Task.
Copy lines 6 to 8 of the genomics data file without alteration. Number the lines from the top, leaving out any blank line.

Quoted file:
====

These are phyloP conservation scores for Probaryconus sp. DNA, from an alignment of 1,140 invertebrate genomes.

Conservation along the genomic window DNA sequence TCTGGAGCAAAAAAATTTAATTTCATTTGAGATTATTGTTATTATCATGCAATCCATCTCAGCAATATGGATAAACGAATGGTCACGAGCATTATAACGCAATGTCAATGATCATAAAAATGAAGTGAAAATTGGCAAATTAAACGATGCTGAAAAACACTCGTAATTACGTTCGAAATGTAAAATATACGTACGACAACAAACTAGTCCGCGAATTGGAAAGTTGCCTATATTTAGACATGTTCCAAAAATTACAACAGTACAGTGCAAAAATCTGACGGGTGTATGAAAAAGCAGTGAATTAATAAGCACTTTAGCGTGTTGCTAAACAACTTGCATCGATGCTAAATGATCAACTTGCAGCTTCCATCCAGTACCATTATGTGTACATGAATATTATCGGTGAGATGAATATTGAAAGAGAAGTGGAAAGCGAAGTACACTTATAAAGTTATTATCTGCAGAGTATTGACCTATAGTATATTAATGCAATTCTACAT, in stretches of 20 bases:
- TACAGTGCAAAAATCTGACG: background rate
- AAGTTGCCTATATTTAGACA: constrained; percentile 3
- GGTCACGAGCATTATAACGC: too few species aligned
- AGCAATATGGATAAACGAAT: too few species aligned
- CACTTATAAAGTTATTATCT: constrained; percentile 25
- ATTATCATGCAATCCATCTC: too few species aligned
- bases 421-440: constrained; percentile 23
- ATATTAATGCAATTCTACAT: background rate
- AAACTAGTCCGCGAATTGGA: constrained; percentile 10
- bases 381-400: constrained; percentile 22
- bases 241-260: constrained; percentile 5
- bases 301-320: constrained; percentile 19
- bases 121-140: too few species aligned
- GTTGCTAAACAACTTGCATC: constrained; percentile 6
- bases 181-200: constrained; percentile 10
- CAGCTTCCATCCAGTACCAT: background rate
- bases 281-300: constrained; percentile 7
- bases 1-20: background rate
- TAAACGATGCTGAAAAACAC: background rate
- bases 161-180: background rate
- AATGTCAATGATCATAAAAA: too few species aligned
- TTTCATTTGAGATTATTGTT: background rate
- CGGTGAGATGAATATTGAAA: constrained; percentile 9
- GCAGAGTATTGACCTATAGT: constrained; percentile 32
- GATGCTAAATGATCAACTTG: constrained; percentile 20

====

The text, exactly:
- AGCAATATGGATAAACGAAT: too few species aligned
- CACTTATAAAGTTATTATCT: constrained; percentile 25
- ATTATCATGCAATCCATCTC: too few species aligned